Friday, May 11, 2018

Suddenly, the tax choice is clear

Labor’s decision to back only the first stage of the Coalition's budget tax cuts and then build on it offers voters a clear choice.

The Coalition is offering a tax cut that most benefits middle earners on between $37,000 and $90,000, delivered in the form of a rebate after the end of each tax year, followed years later by a second and third stage of more expensive tax cuts that would most benefit very high earners on $160,000 and above.

Labor is the offering the same tax cut aimed at middle earners, bulked up by 75 per cent a year later in 2019.

Labor’s plan cheaper over time. The eventual cost of the Coalition’s plan, not yet revealed in Parliament despite requests, is probably $18 billion per year, which is more than the Commonwealth spends on the Pharmaceutical Benefits Scheme, and half what it spends on Medicare.

Labor’s plan is more expensive than the Coalition’s in the early years; a total of $19.2 billion over four years compared $13.4 billion, but it will cost much less over the longer term, because there will be no stage two and stage three targeting high earners, unless Labor later decides to offer one.

It thinks it can find the extra $5.8 billion pretty easily. It is cracking down on negative gearing and capital gains tax concessions, it won’t proceed with the rest of the company tax cuts (at least until the budget is in a better position) and it won’t hand out as many dividend imputation cheques.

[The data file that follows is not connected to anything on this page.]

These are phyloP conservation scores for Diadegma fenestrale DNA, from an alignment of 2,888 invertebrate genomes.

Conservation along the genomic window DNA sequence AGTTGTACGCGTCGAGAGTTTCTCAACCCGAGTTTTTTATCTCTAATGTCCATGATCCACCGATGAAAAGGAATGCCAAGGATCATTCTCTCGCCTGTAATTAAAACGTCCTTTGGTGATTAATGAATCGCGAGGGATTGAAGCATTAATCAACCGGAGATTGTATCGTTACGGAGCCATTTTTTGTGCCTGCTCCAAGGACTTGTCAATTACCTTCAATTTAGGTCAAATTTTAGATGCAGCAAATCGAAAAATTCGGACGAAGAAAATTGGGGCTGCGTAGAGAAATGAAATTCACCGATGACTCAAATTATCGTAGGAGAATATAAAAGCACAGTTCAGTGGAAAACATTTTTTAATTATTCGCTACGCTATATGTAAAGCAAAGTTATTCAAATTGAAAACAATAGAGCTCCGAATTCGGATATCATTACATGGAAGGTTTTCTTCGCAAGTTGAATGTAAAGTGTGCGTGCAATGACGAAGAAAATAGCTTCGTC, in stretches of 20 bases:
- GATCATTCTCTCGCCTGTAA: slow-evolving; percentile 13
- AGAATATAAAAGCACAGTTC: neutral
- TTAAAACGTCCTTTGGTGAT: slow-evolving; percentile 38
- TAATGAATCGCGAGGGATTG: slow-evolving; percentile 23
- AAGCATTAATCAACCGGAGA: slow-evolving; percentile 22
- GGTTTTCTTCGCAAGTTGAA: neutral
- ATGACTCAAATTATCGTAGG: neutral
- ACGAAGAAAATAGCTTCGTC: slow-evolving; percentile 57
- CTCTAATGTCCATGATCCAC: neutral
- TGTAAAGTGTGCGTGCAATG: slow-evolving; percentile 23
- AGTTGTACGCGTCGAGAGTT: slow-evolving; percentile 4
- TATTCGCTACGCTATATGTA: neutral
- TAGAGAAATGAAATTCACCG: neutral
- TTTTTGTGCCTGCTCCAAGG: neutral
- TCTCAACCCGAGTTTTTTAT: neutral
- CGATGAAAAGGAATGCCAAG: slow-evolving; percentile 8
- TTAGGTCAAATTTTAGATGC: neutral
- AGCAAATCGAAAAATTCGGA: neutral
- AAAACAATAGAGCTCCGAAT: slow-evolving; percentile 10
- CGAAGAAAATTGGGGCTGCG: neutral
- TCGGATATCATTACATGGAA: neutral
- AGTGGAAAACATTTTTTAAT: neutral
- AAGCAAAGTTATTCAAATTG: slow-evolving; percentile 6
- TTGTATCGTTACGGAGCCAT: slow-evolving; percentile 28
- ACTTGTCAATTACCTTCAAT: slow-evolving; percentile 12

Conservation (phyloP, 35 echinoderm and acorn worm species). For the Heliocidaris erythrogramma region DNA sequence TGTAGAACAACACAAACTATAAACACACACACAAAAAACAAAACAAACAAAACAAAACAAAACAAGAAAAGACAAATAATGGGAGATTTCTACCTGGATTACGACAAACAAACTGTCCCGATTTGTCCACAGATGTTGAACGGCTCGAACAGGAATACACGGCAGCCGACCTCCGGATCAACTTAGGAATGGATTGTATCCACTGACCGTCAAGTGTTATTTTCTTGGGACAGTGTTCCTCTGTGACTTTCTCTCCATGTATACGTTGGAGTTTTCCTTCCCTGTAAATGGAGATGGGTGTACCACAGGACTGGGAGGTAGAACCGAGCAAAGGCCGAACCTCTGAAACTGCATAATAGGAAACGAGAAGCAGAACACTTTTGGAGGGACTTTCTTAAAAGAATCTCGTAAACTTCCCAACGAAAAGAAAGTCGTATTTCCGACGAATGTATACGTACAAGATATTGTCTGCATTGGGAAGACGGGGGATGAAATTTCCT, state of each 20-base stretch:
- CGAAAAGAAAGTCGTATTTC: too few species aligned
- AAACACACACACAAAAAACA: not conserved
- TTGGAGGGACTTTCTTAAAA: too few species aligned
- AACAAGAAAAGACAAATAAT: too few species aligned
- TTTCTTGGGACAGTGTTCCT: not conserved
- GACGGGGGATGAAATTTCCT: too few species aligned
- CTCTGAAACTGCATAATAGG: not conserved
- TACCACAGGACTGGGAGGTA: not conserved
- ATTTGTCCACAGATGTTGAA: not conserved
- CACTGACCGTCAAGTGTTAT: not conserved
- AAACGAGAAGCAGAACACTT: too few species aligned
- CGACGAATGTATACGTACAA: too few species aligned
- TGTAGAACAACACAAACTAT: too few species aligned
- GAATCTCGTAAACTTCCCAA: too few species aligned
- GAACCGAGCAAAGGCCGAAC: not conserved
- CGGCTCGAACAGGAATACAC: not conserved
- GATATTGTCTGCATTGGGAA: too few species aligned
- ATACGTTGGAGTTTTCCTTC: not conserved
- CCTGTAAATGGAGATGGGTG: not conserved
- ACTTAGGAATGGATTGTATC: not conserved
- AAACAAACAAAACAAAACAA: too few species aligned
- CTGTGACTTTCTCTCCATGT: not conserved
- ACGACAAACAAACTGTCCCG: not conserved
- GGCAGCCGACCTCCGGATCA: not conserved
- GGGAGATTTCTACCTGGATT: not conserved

The savings mean it will be able to offer a low earner on $40,000 an extra tax credit of $218, which when added to the Coalition’s $290 will amount to $508. A middle earner on $60,000 would get an extra $398, taking the total to $928.

Beyond the $90,000 mark both tax credits would shrink, falling to zero after $125,000. Very low earners beneath the $18,200 tax-free threshold would get nothing under either scheme.

But high earners won’t completely miss out under the scheme unveiled by Opposition Leader Bill Shorten on Thursday night. He says Labor will support a separate Coalition measure that will lift the $87,000 tax threshold to $90,000 from July this year, giving a small benefit of $135 per year to all high earners, even to millionaires.

But that’s all high earners will get from Labor, at least all that it is taking to the election and to the byelections due next month. It is firmly focused on the middle earners Treasurer Scott Morrison says he is is focused on, and nothing else down the track.

In The Age and Sydney Morning Herald